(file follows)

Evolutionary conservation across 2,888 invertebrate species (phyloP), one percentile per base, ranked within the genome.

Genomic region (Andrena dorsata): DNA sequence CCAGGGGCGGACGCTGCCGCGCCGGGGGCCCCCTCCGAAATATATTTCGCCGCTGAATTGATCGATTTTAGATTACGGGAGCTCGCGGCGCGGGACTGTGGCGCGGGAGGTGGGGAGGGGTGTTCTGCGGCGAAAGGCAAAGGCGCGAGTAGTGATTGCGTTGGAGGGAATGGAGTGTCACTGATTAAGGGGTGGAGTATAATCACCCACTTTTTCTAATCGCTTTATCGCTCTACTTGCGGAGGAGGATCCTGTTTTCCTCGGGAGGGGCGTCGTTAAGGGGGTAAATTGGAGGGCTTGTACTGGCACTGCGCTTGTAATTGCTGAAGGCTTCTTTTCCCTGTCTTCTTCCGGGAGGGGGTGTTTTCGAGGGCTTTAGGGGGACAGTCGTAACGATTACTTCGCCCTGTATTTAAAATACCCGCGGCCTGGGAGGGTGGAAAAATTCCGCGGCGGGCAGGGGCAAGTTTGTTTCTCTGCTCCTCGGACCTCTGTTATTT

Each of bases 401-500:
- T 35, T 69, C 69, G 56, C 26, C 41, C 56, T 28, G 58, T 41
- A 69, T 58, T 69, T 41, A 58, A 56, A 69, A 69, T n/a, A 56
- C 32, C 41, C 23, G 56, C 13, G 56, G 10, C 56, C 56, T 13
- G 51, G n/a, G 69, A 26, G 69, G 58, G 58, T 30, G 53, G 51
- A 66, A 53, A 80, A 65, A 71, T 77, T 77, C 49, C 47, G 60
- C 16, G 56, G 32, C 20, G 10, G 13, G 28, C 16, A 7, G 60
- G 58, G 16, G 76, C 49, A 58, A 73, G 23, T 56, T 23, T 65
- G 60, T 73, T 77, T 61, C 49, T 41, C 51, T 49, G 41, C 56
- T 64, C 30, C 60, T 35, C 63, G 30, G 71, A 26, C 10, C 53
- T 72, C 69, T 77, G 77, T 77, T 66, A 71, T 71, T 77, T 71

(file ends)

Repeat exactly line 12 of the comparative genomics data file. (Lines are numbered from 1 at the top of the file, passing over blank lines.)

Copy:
- T 64, C 30, C 60, T 35, C 63, G 30, G 71, A 26, C 10, C 53